Wednesday, June 5, 2013

Holiday Reads

A lucky quirk of fate has resulted in my having five days off in a row this week - hurray for unexpected holidays! I've read two books - Emma Newman's 'Any Other Name' and Catherynne Valente's 'The Girl Who Fell Beneath Fairyland and Led the Revels There'. 
Angry Robot, £8.99

   'Any Other Name' is the follow-up to this Spring's release in the Split Worlds series - 'Between Two Thorns' (you can find my review here). It's due for release on June 6th. 'Any Other Name' picks up directly where the first novel leaves off, as Cathy prepares for the very advantageous match which has been made for her by her family and their Patron. It doesn't matter in Fae high society that this marriage is the last thing that Cathy wants - her parents and family elders have total control of her fate. 'Any Other Name' continues some of the plotlines introduced in the first novel, as well as presenting new locations, characters, and phenomena - Max the arbiter continues his investigation into the strange events concerning his colleagues, Sam the mundane (person untouched by Fae magic) tries to help some of the 'innocents' captured by Fae in the first book, and we discover London society and its brightest stars, and the mysterious members of the Elemental Court.
   The strange conventions of Fae society continue to bear more resemblance to the Edwardian era than to the modern day, which makes it particularly hard for Cathy - who has lived for a time in the modern world - to accept once again her place in her family and next to her husband. She is expected to attend to interior decorating, hiring of servants, embroidery, and the perpetuation of her husband's family name. It makes interesting reading from this perspective alone, as we see how Cathy struggles to figure out how exactly she is going to bring about wholesale change in this backward social group.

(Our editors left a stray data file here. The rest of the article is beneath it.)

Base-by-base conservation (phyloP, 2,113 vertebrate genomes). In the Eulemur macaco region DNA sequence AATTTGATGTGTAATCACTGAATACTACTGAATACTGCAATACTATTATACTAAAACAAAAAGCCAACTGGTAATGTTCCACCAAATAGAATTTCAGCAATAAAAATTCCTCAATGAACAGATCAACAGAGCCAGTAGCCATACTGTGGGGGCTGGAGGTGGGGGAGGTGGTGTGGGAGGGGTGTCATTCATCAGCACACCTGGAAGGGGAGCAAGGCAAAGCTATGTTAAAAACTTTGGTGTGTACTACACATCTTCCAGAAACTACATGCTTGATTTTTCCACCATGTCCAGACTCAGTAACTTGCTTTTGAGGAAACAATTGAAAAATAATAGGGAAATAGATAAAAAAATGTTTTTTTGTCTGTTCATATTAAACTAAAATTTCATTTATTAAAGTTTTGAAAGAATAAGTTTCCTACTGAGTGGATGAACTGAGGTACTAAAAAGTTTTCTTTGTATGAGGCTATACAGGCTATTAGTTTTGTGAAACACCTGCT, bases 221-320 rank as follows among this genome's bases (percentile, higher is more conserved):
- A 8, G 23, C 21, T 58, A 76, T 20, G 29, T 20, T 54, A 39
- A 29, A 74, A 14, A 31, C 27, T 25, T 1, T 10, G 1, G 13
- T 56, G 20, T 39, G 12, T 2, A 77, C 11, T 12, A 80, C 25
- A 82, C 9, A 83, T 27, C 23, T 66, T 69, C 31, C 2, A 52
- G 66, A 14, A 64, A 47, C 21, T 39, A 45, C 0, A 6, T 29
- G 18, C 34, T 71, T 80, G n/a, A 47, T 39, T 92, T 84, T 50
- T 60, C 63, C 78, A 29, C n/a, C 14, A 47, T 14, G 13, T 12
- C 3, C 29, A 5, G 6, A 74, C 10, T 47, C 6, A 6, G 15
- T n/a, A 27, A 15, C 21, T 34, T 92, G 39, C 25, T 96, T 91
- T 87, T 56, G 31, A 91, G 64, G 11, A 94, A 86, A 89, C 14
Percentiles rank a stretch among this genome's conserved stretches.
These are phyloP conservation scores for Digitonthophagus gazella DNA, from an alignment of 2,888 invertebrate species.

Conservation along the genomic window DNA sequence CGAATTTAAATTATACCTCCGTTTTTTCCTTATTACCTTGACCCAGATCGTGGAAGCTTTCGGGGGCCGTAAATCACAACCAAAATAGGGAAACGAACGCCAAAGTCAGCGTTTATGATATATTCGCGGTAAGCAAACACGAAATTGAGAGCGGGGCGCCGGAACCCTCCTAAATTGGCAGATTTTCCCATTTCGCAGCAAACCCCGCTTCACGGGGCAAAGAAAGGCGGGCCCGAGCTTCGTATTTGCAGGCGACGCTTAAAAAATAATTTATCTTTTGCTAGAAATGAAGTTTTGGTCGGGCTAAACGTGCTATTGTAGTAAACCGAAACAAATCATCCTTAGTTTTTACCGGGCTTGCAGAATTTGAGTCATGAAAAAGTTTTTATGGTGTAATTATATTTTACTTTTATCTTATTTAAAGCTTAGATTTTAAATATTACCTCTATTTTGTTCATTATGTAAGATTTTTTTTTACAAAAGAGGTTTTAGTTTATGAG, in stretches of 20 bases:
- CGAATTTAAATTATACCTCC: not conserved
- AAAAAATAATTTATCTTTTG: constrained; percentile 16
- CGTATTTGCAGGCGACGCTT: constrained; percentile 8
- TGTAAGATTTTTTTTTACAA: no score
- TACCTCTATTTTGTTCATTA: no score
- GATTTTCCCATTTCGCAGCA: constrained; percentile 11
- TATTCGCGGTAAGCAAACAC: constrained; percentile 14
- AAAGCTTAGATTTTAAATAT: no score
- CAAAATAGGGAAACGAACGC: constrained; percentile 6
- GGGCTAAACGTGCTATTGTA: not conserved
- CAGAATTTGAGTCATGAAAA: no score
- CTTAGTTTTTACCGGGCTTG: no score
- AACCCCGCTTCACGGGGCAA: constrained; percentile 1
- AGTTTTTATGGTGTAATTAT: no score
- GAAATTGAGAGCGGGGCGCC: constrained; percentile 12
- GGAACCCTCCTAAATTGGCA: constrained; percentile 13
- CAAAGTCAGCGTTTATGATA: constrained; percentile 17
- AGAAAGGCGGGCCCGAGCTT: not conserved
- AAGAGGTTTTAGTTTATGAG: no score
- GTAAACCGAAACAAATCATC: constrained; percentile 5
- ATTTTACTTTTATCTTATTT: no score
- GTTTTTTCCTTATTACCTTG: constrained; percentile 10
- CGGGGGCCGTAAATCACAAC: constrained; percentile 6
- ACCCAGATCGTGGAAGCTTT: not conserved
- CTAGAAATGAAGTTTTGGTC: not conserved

This seems like a classic 'middle book' in a series, with the accompanying issues. How to develop characters and plotlines, achieve perhaps minor but no major resolution, while maintaining the interest of readers. This novel does manage the feat quite well, but I didn't feel that it also forms a novel which could satisfyingly be read as a standalone, which is disappointing. I have to say that, while so many of them are amazing (and this one is very good), I'm very bored at the moment with the obsession of publishers for making any science-fiction or fantasy novel into a series. I'm dying to read a couple of good new standalone novels! (Suggestions in a comment, if you have any!) Having said all of that, this series is well worth the read, and Cathy is a fantastically sympathetic creation - I rooted for her as I haven't for a character in a while.
   As you may know if you've come across my blog before, Catherynne Valente is one of my
Constable and Robinson, £9.99
absolute favourite authors (my review of 'Deathless' is here). 'The Girl Who Fell Beneath Fairyland and Led the Revels There' is the sequel to the much-lauded 'The Girl Who Circumnavigated Fairyland in a Ship of her own Making', which was released last year (my review is here).

   I really want to avoid any spoilers of either book here, as I love them both so much and really want everyone to read them. Suffice it to say that September is a little older and wiser in this instalment - she returns to the magical world of Fairyland and discovers that all is not well there. In the course of her adventures she meets a host of new characters - the Duke of Teatime and his wife the Vicereine of Coffee, Aubergine the Night-Dodo who is a student of Quiet Physics, gets a Watchful dress, and takes a ride on an Electric Eel. The illustrations are once again by Ana Juan, and are simply beautiful. These are marvelous adventures, written with a clarity and fluidity which is just miraculous.
Illustration from The Girl Who Fell Beneath.., Ana Juan